The village where the women are still in charge

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Nearly 100 years ago the long-defunct Westminster Gazette told its readers about a village “run by women”. The village in question was Lawford, which adjoins Manningtree and Mistley in north-east Essex. What, if anything, has changed?

“One woman collects the rates, there is a postmistress, two more are postwomen, one is school mistress and another is church clerk,” the influential London-based title reported back in 1925.

But while the daily broadsheet went out of business in 1928, Lawford has continued to grow into the thriving community it is today. And yes, it seems the women of the village, where about 4,300 people live, still hold the main levers of power. 

Sally Morris holds two prominent positions – head teacher at the nearby 890-pupil Manningtree High School and the village’s associate priest at St Mary’s parish church.

“I became a priest in 2011 and by that time there were many women in all sorts of roles in the church and I’ve never had any difficulty or conflict,” she said.

“I have, however, had people saying that, while they appreciate what I’m doing, they struggle with the fact there are women in what is traditionally seen as a man’s role and those people have been brought up in that tradition. I appreciate that it is very difficult for them to change.

“If they have disagreed with what I am doing, they have done it very politely.”

Rev Sally Morris
Rev Sally Morris

Her church has two church wardens. Both are women.

“My view that men and women are equal has probably come down to me through my family,” said Mrs Morris. “One of my grandmothers, for example, during World War Two earned enough money to buy her own house which, at the time, was quite unusual.

“It was a case of if something needed doing you just got on and did it and would not let gender or any other consideration hold you back.

“Certainly our girls that we see in school seem to have the confidence that I would want them to have – that they can achieve anything and are not hampered by tradition.

“There must be something in the water around here because we have more girls than boys in pretty much every year group. We seem to outnumber them as much as anything.”

Val Guglielmi
Former postmistress Val Guglielmi is the current chair of Lawford Parish Council

The chair of Lawford Parish Council is Val Guglielmi, who retired three years ago from her job as postmistress both in Lawford and at two other branches.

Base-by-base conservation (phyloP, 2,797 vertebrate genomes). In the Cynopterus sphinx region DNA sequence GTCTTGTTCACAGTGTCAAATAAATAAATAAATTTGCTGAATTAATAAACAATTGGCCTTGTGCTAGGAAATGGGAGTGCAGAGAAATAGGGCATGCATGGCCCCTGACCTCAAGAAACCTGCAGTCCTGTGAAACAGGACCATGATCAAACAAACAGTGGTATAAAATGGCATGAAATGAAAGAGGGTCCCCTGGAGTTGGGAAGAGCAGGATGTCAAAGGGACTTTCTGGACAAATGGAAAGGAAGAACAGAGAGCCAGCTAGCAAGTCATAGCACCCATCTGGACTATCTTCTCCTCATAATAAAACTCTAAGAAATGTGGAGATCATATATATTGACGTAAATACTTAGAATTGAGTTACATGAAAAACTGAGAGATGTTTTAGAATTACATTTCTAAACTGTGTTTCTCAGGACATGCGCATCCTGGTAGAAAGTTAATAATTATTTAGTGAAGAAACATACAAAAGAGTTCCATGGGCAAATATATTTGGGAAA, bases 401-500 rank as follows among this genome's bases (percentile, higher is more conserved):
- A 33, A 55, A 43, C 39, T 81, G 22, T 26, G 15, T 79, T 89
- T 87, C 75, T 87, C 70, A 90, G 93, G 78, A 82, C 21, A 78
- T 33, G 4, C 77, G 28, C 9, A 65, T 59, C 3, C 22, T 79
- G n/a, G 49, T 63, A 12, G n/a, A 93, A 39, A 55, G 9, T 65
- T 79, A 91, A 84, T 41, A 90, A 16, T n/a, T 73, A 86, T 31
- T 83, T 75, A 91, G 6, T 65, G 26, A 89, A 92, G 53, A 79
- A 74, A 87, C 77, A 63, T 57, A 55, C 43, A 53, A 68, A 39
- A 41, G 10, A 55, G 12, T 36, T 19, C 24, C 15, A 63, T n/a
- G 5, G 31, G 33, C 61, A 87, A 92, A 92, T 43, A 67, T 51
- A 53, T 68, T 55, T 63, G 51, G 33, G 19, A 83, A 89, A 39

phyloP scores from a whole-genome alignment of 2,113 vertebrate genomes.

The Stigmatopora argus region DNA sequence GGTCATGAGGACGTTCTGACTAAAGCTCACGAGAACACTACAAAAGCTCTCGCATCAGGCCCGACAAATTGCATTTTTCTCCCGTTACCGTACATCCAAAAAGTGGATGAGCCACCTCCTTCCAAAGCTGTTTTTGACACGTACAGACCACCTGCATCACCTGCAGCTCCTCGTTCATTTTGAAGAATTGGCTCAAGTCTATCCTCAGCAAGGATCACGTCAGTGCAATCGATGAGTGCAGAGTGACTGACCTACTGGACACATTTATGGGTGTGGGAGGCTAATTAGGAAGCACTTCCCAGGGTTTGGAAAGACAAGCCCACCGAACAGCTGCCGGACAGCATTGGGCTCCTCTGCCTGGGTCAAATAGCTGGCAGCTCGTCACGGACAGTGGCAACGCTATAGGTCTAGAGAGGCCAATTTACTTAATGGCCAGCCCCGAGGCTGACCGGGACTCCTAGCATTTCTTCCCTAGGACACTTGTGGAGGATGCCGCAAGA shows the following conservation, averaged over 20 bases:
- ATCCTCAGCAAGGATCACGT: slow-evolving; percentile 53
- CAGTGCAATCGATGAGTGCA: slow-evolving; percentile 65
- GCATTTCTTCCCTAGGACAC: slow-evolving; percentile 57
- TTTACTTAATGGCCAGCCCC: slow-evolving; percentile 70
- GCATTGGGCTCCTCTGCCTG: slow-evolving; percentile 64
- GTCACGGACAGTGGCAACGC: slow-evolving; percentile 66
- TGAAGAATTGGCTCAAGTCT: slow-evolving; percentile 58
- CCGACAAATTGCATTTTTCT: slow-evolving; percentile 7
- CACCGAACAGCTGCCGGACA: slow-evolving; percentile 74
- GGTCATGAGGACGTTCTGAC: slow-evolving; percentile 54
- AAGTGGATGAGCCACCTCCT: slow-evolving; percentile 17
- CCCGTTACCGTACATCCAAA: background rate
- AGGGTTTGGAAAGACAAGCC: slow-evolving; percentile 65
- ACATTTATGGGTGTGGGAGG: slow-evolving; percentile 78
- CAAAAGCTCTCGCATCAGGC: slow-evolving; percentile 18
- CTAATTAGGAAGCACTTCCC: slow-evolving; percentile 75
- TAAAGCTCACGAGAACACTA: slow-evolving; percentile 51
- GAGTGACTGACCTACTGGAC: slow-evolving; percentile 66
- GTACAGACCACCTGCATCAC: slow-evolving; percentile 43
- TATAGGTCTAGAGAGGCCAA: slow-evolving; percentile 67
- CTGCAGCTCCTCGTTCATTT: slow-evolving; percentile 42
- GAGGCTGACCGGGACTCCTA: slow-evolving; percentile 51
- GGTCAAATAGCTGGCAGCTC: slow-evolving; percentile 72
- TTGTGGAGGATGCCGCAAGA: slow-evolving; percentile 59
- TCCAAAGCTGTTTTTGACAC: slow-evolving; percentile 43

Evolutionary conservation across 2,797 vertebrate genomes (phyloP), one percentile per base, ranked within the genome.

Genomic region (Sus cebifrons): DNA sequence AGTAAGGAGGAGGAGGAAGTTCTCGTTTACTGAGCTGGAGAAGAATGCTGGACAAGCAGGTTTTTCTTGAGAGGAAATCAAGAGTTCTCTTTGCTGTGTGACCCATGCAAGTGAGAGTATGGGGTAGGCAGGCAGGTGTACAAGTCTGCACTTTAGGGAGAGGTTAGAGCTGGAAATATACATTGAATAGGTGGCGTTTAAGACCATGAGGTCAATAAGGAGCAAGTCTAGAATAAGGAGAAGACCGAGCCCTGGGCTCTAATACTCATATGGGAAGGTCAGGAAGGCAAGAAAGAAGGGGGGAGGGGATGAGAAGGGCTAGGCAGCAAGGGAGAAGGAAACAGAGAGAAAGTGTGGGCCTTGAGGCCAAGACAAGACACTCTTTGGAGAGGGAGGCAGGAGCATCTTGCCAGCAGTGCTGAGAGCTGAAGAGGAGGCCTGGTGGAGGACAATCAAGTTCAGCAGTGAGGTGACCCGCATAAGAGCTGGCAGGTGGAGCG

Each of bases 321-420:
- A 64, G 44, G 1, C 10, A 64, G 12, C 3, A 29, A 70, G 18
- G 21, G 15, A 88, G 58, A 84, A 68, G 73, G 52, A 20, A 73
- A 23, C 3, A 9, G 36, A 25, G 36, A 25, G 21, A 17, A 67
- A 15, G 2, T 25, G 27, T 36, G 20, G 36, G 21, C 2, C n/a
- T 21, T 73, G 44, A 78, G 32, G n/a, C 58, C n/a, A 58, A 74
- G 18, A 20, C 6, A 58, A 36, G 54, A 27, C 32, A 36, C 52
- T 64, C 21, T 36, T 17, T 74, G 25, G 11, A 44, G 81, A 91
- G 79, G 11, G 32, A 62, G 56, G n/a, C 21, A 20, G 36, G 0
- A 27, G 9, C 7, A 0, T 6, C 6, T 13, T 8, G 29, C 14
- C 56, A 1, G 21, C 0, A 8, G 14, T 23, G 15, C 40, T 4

She believed part of the reason women have a long history of control in the village is that, being on the main railway line between Norwich and London, many of Lawford’s men have commuted – and continue to commute – to work.

“They leave it to us females, who are very capable of doing it,” she said.

Mrs Guglielmi has six grandchildren, all of them girls. 

She said the world “has changed for the better” in terms of gender equality since she was growing up and looked forward to seeing what the future held for her grandchildren.

Through her involvement with politics, Mrs Guglielmi encountered another woman who once worked in Lawford: Margaret Roberts.

After graduating, Miss Roberts spent four years working as a research chemist at BX Plastics in Lawford, across the River Stour from its main base in Brantham.

Miss Roberts later married Denis Thatcher and, as Margaret Thatcher, went on to become the UK’s first female prime minister.

Maggie Woods
Maggie Woods said she was raised in a family with a number of formidable women

There is another powerful Margaret in Lawford these days – though she prefers to be called Maggie.

Maggie Woods is the vice chair of the parish council.

“There’s something exciting about Lawford,” said Mrs Woods.

Mrs Woods said she grew up in a family of formidable women.

“My great aunt, who lived in Suffolk, ran the post office and the local Methodist chapel and, by all accounts, was a force to be reckoned with.

“My grandmother had her own business and ran a pub in Woodbridge. My mum worked as a supervisor.

“So I have always had a good base to come from.”

Both of the village’s primary schools – Lawford Primary and Highfields Primary – are also run by women.

Abbie Fairbairn, head teacher at Lawford Primary
Abbie Fairbairn used to serve in the Army before becoming a teacher

Abbie Fairbairn is head teacher at Lawford Primary, which has 224 pupils and a 10-strong teaching staff. 

Nine of the teachers are women, one is a man.

“All of the senior management team here are women,” Miss Fairbairn said.

“I used to work in the Army where management was linear and authoritative. I think women managers tend to try to be more collaborative and distributive in their approach.

“Both approaches get the job done and I actually think it is important to have a balance.”

Katie Usher
Katie Usher said she was strongly influenced as a child by her schooling

Miss Fairbairn’s deputy is Katie Usher.

She said that while she had never considered Lawford a “female stronghold”, she was “conscious that the two other local schools have female heads, so I guess in terms of education we are joined by other women in posts of responsibility”.

Asked about female role models growing up, Mrs Usher said: “I went to an all-girls school in London which had quite a strong female ethos which, with a strong female head teacher, empowered us to feel we could go out and achieve anything we wanted to if we put our minds to it.

“That had a big impact on me growing up.”

With so many key positions in the village occupied by women, might that have an impact on the self-belief of young boys in Lawford?

“No, not at all,” says Mrs Usher. 

“Because of the balance we have in our curriculum it is very much geared towards the two sides and that both boys and girls can achieve what they set their minds to.”

First published on the BBC News website on 1 February

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